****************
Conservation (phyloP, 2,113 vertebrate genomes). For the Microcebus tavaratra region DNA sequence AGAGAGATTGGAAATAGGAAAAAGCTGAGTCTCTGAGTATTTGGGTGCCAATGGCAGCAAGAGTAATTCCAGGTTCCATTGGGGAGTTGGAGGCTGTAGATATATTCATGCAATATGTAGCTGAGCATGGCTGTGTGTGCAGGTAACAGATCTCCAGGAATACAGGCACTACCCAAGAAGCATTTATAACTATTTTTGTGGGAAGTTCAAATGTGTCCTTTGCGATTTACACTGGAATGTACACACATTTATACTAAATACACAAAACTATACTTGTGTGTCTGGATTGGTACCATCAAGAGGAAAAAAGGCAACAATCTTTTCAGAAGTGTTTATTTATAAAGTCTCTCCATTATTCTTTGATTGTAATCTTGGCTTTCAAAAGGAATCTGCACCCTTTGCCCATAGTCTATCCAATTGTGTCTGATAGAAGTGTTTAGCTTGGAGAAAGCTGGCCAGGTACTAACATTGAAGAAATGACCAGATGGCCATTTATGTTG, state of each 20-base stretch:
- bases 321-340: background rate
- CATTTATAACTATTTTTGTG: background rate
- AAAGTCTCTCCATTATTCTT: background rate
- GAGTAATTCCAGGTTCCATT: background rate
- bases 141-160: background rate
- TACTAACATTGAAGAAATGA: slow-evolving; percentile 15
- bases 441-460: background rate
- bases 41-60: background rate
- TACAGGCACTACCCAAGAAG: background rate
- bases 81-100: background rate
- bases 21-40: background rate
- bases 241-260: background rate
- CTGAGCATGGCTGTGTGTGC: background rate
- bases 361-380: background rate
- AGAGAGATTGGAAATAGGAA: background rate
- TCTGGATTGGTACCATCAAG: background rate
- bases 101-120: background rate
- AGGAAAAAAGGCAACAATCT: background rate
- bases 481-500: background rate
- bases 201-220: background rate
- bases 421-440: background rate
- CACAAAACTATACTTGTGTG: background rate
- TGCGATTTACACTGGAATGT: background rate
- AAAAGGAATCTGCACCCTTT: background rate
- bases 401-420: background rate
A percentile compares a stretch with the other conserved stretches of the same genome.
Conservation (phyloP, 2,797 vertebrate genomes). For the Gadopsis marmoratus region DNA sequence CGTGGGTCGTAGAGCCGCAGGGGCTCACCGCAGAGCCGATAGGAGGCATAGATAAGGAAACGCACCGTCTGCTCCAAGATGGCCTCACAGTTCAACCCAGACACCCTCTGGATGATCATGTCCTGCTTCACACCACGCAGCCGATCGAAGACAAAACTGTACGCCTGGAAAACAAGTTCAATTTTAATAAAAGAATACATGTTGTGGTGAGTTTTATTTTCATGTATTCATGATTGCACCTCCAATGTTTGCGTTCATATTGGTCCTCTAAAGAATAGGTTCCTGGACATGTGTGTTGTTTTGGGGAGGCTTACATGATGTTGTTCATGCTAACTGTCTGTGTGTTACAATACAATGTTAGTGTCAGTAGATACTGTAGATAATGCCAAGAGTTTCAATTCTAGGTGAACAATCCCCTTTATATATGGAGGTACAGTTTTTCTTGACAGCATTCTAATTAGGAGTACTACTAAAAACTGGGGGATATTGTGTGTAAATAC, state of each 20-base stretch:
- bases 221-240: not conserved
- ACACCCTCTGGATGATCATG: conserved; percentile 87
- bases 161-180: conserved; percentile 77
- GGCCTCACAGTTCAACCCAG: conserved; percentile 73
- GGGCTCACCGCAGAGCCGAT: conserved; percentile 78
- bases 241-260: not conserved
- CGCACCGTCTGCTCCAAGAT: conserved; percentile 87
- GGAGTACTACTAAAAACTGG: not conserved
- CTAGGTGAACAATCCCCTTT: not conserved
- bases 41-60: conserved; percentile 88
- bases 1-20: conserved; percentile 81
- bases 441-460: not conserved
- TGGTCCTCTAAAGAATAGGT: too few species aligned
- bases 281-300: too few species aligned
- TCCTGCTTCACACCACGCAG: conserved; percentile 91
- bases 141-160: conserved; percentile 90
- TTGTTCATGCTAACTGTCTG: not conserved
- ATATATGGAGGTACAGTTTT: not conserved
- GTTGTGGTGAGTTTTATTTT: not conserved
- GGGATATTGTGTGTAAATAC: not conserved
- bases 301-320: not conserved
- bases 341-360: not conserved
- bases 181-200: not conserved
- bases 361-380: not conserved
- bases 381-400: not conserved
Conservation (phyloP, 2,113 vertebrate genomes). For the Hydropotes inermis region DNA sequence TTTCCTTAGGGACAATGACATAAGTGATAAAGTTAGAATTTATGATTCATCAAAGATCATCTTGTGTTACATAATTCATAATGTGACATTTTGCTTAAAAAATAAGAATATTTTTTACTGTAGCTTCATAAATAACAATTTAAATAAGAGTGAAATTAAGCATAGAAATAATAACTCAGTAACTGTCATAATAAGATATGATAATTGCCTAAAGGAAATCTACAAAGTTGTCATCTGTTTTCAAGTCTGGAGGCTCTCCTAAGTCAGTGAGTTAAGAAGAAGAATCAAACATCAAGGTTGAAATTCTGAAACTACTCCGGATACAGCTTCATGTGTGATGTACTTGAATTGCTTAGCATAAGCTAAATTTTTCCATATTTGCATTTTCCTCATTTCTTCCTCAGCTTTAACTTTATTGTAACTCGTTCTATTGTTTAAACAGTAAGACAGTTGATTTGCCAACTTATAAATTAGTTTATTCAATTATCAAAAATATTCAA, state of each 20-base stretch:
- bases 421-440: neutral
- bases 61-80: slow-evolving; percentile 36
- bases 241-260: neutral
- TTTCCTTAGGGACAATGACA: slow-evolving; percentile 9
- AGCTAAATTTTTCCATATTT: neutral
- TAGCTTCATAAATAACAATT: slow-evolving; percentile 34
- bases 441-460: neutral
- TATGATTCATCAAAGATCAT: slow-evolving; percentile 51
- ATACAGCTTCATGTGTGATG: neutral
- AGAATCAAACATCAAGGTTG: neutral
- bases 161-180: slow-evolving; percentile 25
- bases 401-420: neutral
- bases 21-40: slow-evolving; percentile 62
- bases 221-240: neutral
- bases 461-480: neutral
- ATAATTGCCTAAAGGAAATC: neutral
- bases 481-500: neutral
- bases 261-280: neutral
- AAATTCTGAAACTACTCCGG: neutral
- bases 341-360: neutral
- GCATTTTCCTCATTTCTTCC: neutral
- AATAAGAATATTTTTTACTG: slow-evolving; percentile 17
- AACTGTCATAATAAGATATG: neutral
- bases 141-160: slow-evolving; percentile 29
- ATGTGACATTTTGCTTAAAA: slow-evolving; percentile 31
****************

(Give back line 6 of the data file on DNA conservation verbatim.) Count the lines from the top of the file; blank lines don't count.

- bases 141-160: background rate